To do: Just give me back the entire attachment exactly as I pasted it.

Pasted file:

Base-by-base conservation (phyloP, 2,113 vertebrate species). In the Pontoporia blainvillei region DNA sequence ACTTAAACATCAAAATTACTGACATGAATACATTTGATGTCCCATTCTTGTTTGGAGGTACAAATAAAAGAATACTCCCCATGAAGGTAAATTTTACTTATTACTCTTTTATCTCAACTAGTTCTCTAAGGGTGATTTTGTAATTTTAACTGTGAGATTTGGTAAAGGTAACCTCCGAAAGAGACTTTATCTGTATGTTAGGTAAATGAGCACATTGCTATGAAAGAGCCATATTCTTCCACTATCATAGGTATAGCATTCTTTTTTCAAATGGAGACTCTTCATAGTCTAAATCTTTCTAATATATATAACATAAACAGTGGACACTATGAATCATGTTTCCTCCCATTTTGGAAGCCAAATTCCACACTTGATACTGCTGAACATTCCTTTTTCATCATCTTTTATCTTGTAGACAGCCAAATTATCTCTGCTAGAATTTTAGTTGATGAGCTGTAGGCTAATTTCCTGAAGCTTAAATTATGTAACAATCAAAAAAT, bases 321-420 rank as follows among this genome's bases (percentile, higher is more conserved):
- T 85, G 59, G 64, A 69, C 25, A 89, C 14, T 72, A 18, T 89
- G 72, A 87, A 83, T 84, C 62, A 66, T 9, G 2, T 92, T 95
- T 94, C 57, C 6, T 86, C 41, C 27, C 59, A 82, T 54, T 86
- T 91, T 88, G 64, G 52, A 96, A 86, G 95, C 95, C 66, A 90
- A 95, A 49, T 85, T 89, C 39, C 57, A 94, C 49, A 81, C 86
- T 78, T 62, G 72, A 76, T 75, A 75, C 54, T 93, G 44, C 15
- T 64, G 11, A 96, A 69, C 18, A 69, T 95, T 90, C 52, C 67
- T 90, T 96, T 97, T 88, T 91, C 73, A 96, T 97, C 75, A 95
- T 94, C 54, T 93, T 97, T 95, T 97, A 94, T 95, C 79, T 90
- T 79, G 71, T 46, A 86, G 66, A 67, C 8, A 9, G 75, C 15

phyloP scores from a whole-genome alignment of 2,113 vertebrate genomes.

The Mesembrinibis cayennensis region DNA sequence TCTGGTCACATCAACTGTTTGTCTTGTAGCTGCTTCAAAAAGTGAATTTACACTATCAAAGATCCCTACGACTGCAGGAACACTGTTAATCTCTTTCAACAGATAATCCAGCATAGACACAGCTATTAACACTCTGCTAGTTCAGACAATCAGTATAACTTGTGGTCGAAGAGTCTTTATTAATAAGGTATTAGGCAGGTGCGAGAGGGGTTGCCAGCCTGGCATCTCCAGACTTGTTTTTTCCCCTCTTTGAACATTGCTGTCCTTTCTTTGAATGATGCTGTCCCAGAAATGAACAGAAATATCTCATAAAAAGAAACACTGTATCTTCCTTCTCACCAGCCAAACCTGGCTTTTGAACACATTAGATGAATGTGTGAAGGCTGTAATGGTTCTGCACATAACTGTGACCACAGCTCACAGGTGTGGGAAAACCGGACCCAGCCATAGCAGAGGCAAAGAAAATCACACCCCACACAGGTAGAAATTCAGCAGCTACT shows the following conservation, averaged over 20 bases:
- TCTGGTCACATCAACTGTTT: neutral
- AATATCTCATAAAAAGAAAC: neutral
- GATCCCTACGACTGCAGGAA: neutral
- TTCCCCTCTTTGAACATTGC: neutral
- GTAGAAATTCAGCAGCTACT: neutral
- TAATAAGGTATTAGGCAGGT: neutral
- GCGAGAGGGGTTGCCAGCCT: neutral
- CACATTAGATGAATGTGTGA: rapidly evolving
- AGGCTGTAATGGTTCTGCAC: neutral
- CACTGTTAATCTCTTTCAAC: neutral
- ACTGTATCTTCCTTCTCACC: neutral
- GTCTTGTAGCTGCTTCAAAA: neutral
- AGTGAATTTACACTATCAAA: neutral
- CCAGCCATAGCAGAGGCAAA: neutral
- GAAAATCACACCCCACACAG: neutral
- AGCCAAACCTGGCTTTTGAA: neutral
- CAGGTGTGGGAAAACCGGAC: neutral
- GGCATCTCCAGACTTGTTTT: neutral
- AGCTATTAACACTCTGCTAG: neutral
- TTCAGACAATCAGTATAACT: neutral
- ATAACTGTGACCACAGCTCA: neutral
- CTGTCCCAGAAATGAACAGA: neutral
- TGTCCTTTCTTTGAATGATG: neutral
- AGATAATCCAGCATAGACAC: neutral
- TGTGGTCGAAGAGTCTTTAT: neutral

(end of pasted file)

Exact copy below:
Base-by-base conservation (phyloP, 2,113 vertebrate species). In the Pontoporia blainvillei region DNA sequence ACTTAAACATCAAAATTACTGACATGAATACATTTGATGTCCCATTCTTGTTTGGAGGTACAAATAAAAGAATACTCCCCATGAAGGTAAATTTTACTTATTACTCTTTTATCTCAACTAGTTCTCTAAGGGTGATTTTGTAATTTTAACTGTGAGATTTGGTAAAGGTAACCTCCGAAAGAGACTTTATCTGTATGTTAGGTAAATGAGCACATTGCTATGAAAGAGCCATATTCTTCCACTATCATAGGTATAGCATTCTTTTTTCAAATGGAGACTCTTCATAGTCTAAATCTTTCTAATATATATAACATAAACAGTGGACACTATGAATCATGTTTCCTCCCATTTTGGAAGCCAAATTCCACACTTGATACTGCTGAACATTCCTTTTTCATCATCTTTTATCTTGTAGACAGCCAAATTATCTCTGCTAGAATTTTAGTTGATGAGCTGTAGGCTAATTTCCTGAAGCTTAAATTATGTAACAATCAAAAAAT, bases 321-420 rank as follows among this genome's bases (percentile, higher is more conserved):
- T 85, G 59, G 64, A 69, C 25, A 89, C 14, T 72, A 18, T 89
- G 72, A 87, A 83, T 84, C 62, A 66, T 9, G 2, T 92, T 95
- T 94, C 57, C 6, T 86, C 41, C 27, C 59, A 82, T 54, T 86
- T 91, T 88, G 64, G 52, A 96, A 86, G 95, C 95, C 66, A 90
- A 95, A 49, T 85, T 89, C 39, C 57, A 94, C 49, A 81, C 86
- T 78, T 62, G 72, A 76, T 75, A 75, C 54, T 93, G 44, C 15
- T 64, G 11, A 96, A 69, C 18, A 69, T 95, T 90, C 52, C 67
- T 90, T 96, T 97, T 88, T 91, C 73, A 96, T 97, C 75, A 95
- T 94, C 54, T 93, T 97, T 95, T 97, A 94, T 95, C 79, T 90
- T 79, G 71, T 46, A 86, G 66, A 67, C 8, A 9, G 75, C 15

phyloP scores from a whole-genome alignment of 2,113 vertebrate genomes.

The Mesembrinibis cayennensis region DNA sequence TCTGGTCACATCAACTGTTTGTCTTGTAGCTGCTTCAAAAAGTGAATTTACACTATCAAAGATCCCTACGACTGCAGGAACACTGTTAATCTCTTTCAACAGATAATCCAGCATAGACACAGCTATTAACACTCTGCTAGTTCAGACAATCAGTATAACTTGTGGTCGAAGAGTCTTTATTAATAAGGTATTAGGCAGGTGCGAGAGGGGTTGCCAGCCTGGCATCTCCAGACTTGTTTTTTCCCCTCTTTGAACATTGCTGTCCTTTCTTTGAATGATGCTGTCCCAGAAATGAACAGAAATATCTCATAAAAAGAAACACTGTATCTTCCTTCTCACCAGCCAAACCTGGCTTTTGAACACATTAGATGAATGTGTGAAGGCTGTAATGGTTCTGCACATAACTGTGACCACAGCTCACAGGTGTGGGAAAACCGGACCCAGCCATAGCAGAGGCAAAGAAAATCACACCCCACACAGGTAGAAATTCAGCAGCTACT shows the following conservation, averaged over 20 bases:
- TCTGGTCACATCAACTGTTT: neutral
- AATATCTCATAAAAAGAAAC: neutral
- GATCCCTACGACTGCAGGAA: neutral
- TTCCCCTCTTTGAACATTGC: neutral
- GTAGAAATTCAGCAGCTACT: neutral
- TAATAAGGTATTAGGCAGGT: neutral
- GCGAGAGGGGTTGCCAGCCT: neutral
- CACATTAGATGAATGTGTGA: rapidly evolving
- AGGCTGTAATGGTTCTGCAC: neutral
- CACTGTTAATCTCTTTCAAC: neutral
- ACTGTATCTTCCTTCTCACC: neutral
- GTCTTGTAGCTGCTTCAAAA: neutral
- AGTGAATTTACACTATCAAA: neutral
- CCAGCCATAGCAGAGGCAAA: neutral
- GAAAATCACACCCCACACAG: neutral
- AGCCAAACCTGGCTTTTGAA: neutral
- CAGGTGTGGGAAAACCGGAC: neutral
- GGCATCTCCAGACTTGTTTT: neutral
- AGCTATTAACACTCTGCTAG: neutral
- TTCAGACAATCAGTATAACT: neutral
- ATAACTGTGACCACAGCTCA: neutral
- CTGTCCCAGAAATGAACAGA: neutral
- TGTCCTTTCTTTGAATGATG: neutral
- AGATAATCCAGCATAGACAC: neutral
- TGTGGTCGAAGAGTCTTTAT: neutral